Her parents raised her the Chinese way. No matter that her mother was not pure-blooded Chinese, because by that time the American influence had long gone and she might as well have been any descendant of age-old Chinese dynasties. If she studied hard, she would be something in this world. If she went to high school, got into a good college, had the right major, she would enjoy life. Never mind that her father worked backbreaking hours at a job he hated. A job, her mother said, was not something one was supposed to enjoy. A job was for money. Hobbies could be practiced in her spare time, but a hobby was not a job. It never would be.

Her mother had been a journalist in her youth and then a script writer for a moderately successful radio program in Beijing before she had met her father and they had gotten married. After the first child, her, her mother had quit her job. Her real job was to have children, tend the house, care for her husband. The man was most important. That was the Chinese way.

Her mother instilled in her the beliefs of hard work and success, because most of the time her father was away. When he was home from business trips or working, he would sleep. Then he would get up and go to work. So it was her mother who scolded her when she got bad grades on her tests, her mother who would write the notes to the school counselor, her mother who supervised every minute of her life to make sure her daughter was growing up to be the perfect woman.

Everyone has dreams, she said, but dreams are for children. You have to grow up someday. As long as you are successful, it doesn't matter what nationality you are or what you believe in.

She never talked back to her mother. Chinese children just didn't do that.

After the first year of junior high, it didn't matter that she had a Chinese last name and yet looked American, because there were two other white students in the school with her. One of them was from France. His name was Pierre, a standard boring French name, he said, but he was anything but standard and boring. Pierre gave a new meaning to the word intelligent. He couldn't speak a word of Mandarin when he first arrived, yet by the end of the second month was speaking it passably and then by the end of the third was fluent. He excelled at sports, especially basketball. The girls, for all of their white devil talk, adored him. The boys were jealous of him. His grades were top of the class, his face belonged on the cover of a teen magazine, and he was polite, friendly, and outgoing. No one was surprised when he became class president of the junior high class the next year.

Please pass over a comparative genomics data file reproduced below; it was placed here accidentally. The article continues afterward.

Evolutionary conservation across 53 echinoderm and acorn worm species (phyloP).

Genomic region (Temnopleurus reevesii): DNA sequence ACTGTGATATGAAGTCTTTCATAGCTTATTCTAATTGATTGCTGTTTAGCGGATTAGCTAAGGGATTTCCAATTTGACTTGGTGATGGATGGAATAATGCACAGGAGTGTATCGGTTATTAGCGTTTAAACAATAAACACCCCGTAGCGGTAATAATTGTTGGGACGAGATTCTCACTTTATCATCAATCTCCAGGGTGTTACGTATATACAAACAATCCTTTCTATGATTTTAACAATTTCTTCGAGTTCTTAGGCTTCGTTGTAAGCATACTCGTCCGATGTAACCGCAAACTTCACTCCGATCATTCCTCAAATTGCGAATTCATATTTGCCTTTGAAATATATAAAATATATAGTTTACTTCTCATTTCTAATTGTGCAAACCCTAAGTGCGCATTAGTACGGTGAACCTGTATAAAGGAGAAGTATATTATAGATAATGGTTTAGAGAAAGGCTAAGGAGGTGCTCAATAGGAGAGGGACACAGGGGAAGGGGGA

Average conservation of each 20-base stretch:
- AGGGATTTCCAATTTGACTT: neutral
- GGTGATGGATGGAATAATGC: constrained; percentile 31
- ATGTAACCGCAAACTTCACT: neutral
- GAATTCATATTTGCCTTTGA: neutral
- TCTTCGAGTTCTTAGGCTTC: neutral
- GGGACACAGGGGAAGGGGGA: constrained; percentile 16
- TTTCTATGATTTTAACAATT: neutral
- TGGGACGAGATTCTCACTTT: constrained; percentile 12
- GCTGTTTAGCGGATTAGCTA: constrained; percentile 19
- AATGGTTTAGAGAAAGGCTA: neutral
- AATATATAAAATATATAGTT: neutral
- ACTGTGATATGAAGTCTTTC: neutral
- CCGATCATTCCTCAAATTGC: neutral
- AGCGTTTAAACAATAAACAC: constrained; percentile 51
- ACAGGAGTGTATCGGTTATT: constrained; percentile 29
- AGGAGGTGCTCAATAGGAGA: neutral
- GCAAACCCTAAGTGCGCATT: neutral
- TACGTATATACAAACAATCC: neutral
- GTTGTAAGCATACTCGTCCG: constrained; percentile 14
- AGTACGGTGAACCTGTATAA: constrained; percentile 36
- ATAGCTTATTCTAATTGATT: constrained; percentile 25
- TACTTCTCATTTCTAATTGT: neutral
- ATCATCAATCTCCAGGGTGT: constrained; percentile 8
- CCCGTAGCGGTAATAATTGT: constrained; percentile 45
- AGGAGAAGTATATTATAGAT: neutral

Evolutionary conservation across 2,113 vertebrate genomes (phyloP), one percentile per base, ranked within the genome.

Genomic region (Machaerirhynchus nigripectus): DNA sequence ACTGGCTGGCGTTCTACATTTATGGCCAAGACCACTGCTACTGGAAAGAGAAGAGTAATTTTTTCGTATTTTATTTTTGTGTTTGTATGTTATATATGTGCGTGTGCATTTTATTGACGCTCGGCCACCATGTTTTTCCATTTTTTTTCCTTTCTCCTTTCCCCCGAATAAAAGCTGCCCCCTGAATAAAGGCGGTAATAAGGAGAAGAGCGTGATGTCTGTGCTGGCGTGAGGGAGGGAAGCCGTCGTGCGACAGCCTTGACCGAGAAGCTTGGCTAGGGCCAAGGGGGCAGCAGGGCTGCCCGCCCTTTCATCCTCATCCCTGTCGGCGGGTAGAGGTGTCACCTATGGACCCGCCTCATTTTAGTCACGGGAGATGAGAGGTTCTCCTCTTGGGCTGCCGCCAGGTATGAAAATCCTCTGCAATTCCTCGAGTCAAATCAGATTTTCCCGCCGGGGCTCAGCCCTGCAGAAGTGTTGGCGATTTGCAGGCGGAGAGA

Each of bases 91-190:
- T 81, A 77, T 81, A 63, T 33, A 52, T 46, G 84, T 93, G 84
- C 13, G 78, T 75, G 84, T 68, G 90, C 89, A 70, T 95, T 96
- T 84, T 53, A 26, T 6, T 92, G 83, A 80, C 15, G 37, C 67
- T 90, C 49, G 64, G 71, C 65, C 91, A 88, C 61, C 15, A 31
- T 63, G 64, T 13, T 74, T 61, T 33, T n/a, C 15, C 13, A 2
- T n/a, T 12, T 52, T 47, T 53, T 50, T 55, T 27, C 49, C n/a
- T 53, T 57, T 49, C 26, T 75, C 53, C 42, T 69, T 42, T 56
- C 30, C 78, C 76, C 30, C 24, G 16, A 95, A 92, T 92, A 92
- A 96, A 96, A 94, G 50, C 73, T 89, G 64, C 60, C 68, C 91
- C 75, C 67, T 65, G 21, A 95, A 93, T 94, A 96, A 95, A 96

One balmy May night, Pierre was on a train home from a weekend in Canton, returning back to Beijing to finish the last week of school before finals. The accident was on the radio. Almost two hundred fifty people killed instantly on impact when the train careened off the tracks and smashed into the hillside. Several cars exploded.

They never found Pierre's body.

The other Western child was a girl, quiet and withdrawn, from America, where her mother's descendants had come from. She was not at the school long enough for anyone to find out anything about her. Apparently, her father died suddenly of a stroke and her mother had had enough of China. They moved back to America less than four months after they had appeared in Beijing.

It was the devil's luck, her classmates said in lowered tones, that those white children didn't last long around the true-blooded Chinese. And then they would look at her and pretend that they were talking about something different.

She didn't mind.

The question of who she was, Chinese or American, had never been an issue in her mind, because she had grown up Chinese, in China, speaking the language. Yet it seemed an issue to her classmates. When are you going back to America? they would ask curiously. Not if. When. When are you going back to the States? Are you going to get a job there when you finish school?

Her home was in China, yet she didn't belong.

When she entered college, she applied for pre-med, because that's what her parents wanted. By that time, her father was retired, tired from a career filled with constant travel, and he was happy for her. The University of Hong Kong was a good school, and Hong Kong was similar enough to Beijing that she could pretend she was still at home. By that time, she spoke Mandarin, English, enough Cantonese to navigate the streets of Hong Kong without getting lost, and Japanese. All working people who wanted to make a career for themselves in the world and on the colonies spoke Japanese, so she learned. Her friends were impressed. To her, it was business.